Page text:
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Archive for the ‘poetical sketches’ Category

slaidburn nov 2014

Dark Midnight of the soul awakes to weary dawn,
Pale lightbulb of a miserable morn illuminates the new,
While six-thirty fingers to the nadir point, and state,
Get up, you fool, you’re going to be late!

The house glows feeble in a tired beige,
Stunned by this outrageous wrench from rest,
Smells of mould, old breath, and bread.
Levered gently upright now we test,
Our limbs, joints, feet, for steadiness,
Then pee out our first long whimpering complaint,
And fart.

Breakfast ritual, drinking down the news,
Between heaped spoons of porridge,
Sweetened against habitual morning blues.
Yes, yes the news.
Finger flicking through brevatious blatherings,
Picking at sores until they bloom raw,
Yet festering of an incoherence vast,
So each day borrows vagueness of delineation,
From the last.

Same old, same old then,
We begin.

Thin half-light and a grey car glitters in a cold cocoon of dew,
Air stung by smoke of autumn burning wood,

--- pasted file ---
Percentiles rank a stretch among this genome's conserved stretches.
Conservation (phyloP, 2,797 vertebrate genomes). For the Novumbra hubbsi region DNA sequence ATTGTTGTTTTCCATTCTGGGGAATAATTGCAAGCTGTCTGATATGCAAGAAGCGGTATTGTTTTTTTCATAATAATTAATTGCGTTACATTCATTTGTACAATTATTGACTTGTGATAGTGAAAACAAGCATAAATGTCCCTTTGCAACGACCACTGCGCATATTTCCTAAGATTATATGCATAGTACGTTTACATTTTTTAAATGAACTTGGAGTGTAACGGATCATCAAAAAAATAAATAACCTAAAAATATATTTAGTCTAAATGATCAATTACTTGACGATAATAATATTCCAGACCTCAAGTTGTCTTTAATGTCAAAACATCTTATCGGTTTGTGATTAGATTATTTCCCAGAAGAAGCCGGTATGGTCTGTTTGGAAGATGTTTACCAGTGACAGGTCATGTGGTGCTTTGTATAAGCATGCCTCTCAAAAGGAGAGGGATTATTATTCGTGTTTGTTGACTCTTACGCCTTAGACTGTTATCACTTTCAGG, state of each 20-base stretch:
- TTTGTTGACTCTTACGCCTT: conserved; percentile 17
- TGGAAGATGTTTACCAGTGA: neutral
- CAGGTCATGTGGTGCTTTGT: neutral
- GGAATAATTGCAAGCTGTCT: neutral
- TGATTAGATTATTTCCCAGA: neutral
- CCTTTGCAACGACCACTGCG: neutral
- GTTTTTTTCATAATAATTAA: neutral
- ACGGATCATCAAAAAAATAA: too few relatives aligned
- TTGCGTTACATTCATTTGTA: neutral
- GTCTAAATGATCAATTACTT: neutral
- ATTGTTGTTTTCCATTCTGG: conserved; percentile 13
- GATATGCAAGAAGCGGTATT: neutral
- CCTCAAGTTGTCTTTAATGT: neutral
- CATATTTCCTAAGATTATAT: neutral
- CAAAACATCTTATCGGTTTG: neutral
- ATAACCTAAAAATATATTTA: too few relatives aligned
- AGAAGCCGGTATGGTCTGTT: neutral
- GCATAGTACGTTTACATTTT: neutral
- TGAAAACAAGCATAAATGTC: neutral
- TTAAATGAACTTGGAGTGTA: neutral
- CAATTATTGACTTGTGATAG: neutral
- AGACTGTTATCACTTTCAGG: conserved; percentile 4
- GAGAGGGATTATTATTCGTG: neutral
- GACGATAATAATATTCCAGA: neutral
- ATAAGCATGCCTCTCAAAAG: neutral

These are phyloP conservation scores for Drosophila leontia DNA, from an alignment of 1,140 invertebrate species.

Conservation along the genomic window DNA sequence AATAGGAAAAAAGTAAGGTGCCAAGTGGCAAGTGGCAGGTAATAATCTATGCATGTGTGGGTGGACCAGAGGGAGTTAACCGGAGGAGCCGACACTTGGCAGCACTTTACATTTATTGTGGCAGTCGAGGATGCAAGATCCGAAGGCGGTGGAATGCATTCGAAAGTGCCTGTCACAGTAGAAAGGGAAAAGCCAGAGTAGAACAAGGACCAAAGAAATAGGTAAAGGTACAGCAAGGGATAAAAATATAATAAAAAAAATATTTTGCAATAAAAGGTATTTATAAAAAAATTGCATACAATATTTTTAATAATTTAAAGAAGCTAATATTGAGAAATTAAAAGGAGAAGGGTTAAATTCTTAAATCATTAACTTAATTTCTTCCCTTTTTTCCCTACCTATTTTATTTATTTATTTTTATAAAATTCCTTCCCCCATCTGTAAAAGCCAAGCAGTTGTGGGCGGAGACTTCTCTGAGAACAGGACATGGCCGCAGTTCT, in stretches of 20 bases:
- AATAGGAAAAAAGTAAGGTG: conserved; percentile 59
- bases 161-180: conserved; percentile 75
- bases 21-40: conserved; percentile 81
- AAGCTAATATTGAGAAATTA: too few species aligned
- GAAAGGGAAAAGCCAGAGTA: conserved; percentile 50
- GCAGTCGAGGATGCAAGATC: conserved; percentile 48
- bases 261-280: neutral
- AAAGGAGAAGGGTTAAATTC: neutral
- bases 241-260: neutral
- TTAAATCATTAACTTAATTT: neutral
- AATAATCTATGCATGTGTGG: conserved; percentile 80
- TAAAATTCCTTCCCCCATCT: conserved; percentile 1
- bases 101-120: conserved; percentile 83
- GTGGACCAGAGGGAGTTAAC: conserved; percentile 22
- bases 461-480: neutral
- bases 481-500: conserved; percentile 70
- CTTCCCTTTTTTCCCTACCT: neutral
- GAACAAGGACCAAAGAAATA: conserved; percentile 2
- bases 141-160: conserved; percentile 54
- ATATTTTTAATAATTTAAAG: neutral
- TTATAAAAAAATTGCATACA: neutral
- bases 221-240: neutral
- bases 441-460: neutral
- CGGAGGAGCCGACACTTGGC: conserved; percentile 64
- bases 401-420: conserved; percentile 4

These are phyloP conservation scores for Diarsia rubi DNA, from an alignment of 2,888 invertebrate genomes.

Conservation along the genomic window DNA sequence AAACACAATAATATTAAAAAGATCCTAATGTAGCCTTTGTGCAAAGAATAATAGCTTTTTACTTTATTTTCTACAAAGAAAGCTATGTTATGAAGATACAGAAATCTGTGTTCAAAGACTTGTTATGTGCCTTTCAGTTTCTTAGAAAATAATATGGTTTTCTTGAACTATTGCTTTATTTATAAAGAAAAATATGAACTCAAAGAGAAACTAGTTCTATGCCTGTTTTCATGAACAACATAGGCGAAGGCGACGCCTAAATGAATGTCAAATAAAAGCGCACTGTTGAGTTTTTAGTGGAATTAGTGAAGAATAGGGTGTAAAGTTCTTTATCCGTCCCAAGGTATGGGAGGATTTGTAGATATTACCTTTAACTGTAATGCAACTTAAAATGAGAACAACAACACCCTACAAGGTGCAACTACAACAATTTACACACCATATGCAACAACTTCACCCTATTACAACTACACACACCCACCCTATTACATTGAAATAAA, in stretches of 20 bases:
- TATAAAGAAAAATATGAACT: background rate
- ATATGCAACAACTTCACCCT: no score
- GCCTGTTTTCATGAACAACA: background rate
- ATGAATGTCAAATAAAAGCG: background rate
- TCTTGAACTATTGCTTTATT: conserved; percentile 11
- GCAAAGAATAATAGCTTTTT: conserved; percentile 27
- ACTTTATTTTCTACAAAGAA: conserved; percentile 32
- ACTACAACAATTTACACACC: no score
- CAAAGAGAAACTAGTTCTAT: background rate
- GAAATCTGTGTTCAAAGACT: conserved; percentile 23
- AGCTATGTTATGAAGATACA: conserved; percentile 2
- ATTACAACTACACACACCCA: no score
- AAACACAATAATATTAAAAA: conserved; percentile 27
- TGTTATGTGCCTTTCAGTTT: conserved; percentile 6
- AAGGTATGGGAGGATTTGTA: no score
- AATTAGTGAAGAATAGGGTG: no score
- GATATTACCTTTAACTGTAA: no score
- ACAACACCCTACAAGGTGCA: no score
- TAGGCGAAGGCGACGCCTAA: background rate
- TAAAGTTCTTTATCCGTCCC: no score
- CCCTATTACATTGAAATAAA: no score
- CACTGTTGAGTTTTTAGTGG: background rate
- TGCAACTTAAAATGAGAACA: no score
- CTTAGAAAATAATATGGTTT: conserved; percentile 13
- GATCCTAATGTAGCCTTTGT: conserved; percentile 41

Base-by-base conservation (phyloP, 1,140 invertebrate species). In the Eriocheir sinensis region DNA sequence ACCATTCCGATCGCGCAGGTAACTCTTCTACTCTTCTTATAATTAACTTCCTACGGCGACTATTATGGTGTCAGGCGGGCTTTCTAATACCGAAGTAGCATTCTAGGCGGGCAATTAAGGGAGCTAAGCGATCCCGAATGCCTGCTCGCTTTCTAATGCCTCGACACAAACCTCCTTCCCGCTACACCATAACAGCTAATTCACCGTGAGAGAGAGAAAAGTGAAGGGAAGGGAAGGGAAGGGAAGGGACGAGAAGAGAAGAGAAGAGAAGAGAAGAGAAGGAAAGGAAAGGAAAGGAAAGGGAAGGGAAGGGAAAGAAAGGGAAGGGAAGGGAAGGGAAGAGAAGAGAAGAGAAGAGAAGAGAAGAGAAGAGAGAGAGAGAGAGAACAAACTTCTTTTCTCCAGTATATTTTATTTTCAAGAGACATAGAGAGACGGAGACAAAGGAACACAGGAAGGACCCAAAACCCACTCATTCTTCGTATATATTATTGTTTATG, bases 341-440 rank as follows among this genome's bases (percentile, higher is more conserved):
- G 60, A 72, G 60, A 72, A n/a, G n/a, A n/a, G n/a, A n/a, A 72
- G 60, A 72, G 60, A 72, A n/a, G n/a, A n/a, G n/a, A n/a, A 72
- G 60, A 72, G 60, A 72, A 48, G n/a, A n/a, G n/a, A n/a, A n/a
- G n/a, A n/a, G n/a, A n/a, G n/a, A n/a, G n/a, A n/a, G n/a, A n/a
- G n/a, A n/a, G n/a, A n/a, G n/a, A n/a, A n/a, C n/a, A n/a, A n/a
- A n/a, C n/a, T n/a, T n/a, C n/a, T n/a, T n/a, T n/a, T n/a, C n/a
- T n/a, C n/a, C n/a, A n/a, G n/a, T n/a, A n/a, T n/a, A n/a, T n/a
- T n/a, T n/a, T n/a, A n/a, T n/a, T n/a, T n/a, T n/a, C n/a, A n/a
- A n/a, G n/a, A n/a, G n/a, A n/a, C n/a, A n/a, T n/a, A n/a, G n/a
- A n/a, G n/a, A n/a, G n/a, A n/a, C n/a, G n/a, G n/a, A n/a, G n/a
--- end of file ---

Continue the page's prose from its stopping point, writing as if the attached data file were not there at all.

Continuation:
Wipe the shivering glass to a lesser opaqueness,
Blow away the mist, with roaring fan,
Then drive.

The house shuts back its eyes at the parting gate,
Reverts to sleep, and mellow moldiness.
It remembers not,
Nor waits.

Thus I, into black face of morning, stare,
Continuing a slow meander,
Into the dreaming, wakeful blur,
A place,
That is not truly awake,
More these days a soft cushion occasionally spiked,
With the shards of old longing,
Rendered docile now across the years,
Like lost boys.

Dawn deepens to the soporific rumble of the road,
Leading more into delusions of the day’s crass light,
From which we turn our thoughts,
And pray haste our treasured teatime tryst to keep,
That therein we might once more escape,
This melancholic life of sleep.

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Our vessel crossed an ocean far from land,
Black velvet waters wide that made no sound,
No ripples burst nor sparkling foam,
Nor wake of waters churned.